GVR Image Processing Report


The LWD (Logging While Drilling) GVR tool maps the electrical resistivity of the borehole wall at three depths of penetration. Because the tool is rotating while drilling, its three electrodes (one for each penetration depth) provide 360° data coverage of the borehole wall. These data are displayed as an electrical image of the formation in either gray or color scale. The purpose of this report is to describe the images from the Chevron Gulf Mexico Gas Hydrate JIP Drilling Program and the different steps used to generate them from the raw GVR measurements. The GVR tool also takes total gamma radiation and resistivity logs, which are presented with the standard data.

IODP drilling and logging operator: CDEX

Hole: C0002F

Expedition: 338

Location: Nankai Trough (NW Pacific Ocean)

Latitude: 33° 18.0507' N

Longitude: 136° 38.2029' E

Logging-while-drilling date: November 2-13, 2012

Sea floor depth: 1967.5 m LRF

Total penetration: 3973 m LRF (2005.5 m LSF)

Image interval: 874-2006 mbsf

Azimuth Reference (P1AZ): -6.74°


Data Quality


Horizontal artifacts due to the ship's heave are observed throughout the logged interval. There are also intervals of missing data due to high stick-slip. Drilling cork-screw artifacts can be observed at the following depths: 892-907, 923-932, 1087-1097, 1241-1250, and 1485-1492,m LSF.

The rate of penetration was approximately 35 m/hr until about 1006 m LSF; below this depth it dropped to about 12 m/hr.


Image Processing


Processing is required to convert the electrical current in the formation, emitted by the GVR button electrodes, into a gray or color-scale image representative of the resistivity changes. This is achieved through two main processing phases, the first shortly after the data is downloaded from the tool by the Schlumberger engineer, and the second post-cruise at LDEO-BRG.


1) Azimuthal orientation and conversion to depth


The main processing steps are performed using Schlumberger's Ideal software package by the Schlumberger LWD engineer, just after the raw data is downloaded from the tool. An azimuth and a depth are assigned to each measurement based on measurements of the pipe orientation and position at the rig floor. The resistivity measurements are assigned to 56 radial bins (each 6.4° wide). A full 360° revolution of resistivity data is sampled every 10 (or 20) seconds, therefore the data density in terms of depth depends upon the rate of penetration (ROP) into the formation – the slower the penetration, the more densely sampled the formation will be. For this hole, the ROP was in the 15-35 m/hr range.


The GVR tool does not move with a constant velocity down the hole: new sections of drill pipe have to be added every 10 m and ship heave is never completely compensated. This means that there will often be repeat measurements for one particular depth in the borehole. The measurement that is used is the first one taken at a particular point, before the borehole has had time to deteriorate.


The effects of ship heave are sometimes apparent as horizontal discontinuities in the image. They exist because it can be difficult, with a long drill string, to accurately determine the depth of the bit based on measurements on the rig floor.


The GVR data is output from the Ideal software as a depth-indexed DLIS file.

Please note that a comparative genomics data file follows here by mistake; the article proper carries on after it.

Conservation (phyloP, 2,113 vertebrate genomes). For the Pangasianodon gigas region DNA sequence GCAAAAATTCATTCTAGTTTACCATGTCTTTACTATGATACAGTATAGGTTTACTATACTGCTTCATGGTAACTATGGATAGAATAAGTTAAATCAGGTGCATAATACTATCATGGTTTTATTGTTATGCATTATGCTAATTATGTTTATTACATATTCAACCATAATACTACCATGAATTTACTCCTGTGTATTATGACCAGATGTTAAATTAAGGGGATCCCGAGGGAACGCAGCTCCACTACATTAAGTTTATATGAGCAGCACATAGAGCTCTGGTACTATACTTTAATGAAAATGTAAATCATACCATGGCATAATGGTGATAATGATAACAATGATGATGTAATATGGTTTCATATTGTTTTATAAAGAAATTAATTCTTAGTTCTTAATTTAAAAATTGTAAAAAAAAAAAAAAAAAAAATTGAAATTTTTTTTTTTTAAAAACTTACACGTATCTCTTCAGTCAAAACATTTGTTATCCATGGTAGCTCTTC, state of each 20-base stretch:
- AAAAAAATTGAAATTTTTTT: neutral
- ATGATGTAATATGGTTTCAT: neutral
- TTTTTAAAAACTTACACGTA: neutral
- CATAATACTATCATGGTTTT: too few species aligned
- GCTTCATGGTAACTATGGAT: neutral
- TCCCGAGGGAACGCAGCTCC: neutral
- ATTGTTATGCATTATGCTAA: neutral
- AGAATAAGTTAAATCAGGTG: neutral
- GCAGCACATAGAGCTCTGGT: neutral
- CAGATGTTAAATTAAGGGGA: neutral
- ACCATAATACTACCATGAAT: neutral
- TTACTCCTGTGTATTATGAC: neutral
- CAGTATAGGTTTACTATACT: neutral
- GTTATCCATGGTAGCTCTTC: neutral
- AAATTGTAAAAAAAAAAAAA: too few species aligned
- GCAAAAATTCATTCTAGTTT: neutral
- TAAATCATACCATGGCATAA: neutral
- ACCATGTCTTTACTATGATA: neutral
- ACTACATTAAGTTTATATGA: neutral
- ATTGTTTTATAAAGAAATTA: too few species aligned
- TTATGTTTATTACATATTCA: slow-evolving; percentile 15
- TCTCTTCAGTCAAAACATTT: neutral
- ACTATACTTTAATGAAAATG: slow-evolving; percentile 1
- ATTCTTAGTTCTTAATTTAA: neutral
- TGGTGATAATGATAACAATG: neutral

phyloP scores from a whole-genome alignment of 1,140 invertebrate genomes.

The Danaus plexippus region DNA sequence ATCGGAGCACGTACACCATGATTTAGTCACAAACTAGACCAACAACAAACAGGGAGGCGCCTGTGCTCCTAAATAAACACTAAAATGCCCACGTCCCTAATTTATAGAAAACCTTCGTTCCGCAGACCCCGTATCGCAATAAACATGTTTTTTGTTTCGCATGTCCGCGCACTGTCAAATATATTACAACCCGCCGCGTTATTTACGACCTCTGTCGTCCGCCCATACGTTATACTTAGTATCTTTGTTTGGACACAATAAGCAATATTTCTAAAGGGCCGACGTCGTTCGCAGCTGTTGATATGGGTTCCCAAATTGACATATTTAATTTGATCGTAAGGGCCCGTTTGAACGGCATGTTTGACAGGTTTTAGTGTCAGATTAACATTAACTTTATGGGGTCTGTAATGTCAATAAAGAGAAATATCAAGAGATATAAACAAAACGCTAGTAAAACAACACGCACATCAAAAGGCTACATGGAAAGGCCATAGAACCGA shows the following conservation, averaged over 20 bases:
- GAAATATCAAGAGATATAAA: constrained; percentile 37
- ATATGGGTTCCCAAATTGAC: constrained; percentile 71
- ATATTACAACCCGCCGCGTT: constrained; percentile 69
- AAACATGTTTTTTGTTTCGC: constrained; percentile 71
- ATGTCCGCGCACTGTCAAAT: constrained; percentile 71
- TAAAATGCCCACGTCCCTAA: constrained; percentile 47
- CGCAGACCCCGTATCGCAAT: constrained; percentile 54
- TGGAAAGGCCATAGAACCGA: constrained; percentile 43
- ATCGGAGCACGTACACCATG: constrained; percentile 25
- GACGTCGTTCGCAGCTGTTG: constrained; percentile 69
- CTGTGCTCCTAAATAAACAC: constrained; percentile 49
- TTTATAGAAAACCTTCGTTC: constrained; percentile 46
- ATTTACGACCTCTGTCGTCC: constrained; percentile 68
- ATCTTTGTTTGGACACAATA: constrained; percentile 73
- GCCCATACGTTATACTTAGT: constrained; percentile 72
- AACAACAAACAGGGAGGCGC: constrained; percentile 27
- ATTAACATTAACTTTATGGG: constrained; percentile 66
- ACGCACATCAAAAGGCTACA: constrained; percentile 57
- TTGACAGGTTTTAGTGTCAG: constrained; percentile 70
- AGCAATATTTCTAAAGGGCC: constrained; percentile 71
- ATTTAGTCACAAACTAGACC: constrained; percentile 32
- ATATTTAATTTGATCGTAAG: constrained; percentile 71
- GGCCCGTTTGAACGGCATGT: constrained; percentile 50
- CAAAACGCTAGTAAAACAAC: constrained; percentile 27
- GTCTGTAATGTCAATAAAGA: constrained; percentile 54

2) Image Normalization:


The DLIS file is loaded into the Schlumberger GeoQuest GeoFrame software at LDEO-BRG, where the depth-based image for each depth of penetration (shallow, medium, and deep) is normalized both statically and dynamically.


In 'static normalization', a histogram equalization technique is used to obtain the maximum quality image. In this technique, the resistivity range of the entire interval of good data is computed and partitioned into 256 color levels. This type of normalization is best suited for large-scale resistivity variations.


The image can be enhanced when it is desirable to highlight features in sections of the well where resistivity events are relatively subdued when compared with the overall resistivity range in the section. This enhancement is called 'dynamic normalization'. By rescaling the color intensity over a smaller interval, the contrast between adjacent resistivity levels is enhanced. It is important to note that with dynamic normalization, resistivities in two distant sections of the hole cannot be directly compared with each other. A 6-ft normalization interval is used.


The normalized images are shifted to a sea-floor reference and converted to gif files using in-house software. They are presented in the downhole log online database. The image is displayed as an unwrapped borehole cylinder. A dipping plane in the borehole will be displayed as a sinusoid on the image; the amplitude of this sinusoid is proportional to the dip of the plane. The images are oriented with respect to the north, hence the strike of dipping features can also be determined.


Additional information about the drilling and logging operations can be found in the Operations and Downhole Measurements sections of the expedition reports, Proceedings of the Integrated Drilling Program, Expedition 338. For further questions about the online database please contact:


Phone: 845-365-8343

Fax: 845-365-3182

E-mail: Cristina Broglia


For questions about the processing of the resistivity images please contract:


Tanzhuo Liu

Phone: 845-365-8630

Fax: 845-365-3182

E-mail: Tanzhuo Liu


For questions about the logs, please contact:


Yoshinori Sanada

E-mail: sanada@jamstec.go.jp


Yukari Kido

Email: ykido@jamstec.go.jp


Yuichi Shinmoto